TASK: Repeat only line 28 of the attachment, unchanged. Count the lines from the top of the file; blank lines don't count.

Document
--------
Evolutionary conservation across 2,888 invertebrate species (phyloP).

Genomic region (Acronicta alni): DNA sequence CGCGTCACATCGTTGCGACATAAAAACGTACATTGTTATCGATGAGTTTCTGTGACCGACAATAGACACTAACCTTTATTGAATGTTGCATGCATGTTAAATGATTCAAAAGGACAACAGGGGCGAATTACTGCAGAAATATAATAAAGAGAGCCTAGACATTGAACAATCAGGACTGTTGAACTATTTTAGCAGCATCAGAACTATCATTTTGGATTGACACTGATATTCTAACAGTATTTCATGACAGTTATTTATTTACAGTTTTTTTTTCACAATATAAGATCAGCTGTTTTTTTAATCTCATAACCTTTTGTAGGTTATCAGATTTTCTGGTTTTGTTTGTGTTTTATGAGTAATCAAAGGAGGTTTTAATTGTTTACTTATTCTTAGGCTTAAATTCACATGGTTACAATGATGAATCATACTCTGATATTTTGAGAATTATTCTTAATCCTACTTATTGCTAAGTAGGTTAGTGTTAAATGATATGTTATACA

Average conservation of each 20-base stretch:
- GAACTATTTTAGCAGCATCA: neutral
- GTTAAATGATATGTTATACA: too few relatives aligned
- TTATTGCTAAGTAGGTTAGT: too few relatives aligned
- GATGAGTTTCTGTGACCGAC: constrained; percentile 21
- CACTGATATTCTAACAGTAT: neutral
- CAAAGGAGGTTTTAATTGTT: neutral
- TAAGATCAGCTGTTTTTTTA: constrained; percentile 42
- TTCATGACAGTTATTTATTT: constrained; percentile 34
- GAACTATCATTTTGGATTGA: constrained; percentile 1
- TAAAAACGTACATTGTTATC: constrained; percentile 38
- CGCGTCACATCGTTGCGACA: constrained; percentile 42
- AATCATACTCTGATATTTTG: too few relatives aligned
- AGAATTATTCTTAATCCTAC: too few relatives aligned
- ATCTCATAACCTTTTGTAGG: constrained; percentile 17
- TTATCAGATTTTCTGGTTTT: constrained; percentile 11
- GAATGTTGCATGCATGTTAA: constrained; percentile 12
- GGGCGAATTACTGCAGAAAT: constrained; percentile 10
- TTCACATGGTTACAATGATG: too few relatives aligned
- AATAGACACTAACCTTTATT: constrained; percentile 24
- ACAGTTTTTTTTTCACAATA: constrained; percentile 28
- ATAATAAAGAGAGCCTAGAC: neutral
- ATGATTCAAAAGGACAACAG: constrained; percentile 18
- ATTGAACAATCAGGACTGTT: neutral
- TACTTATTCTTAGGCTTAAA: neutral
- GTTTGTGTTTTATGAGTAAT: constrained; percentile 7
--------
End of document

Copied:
- GTTTGTGTTTTATGAGTAAT: constrained; percentile 7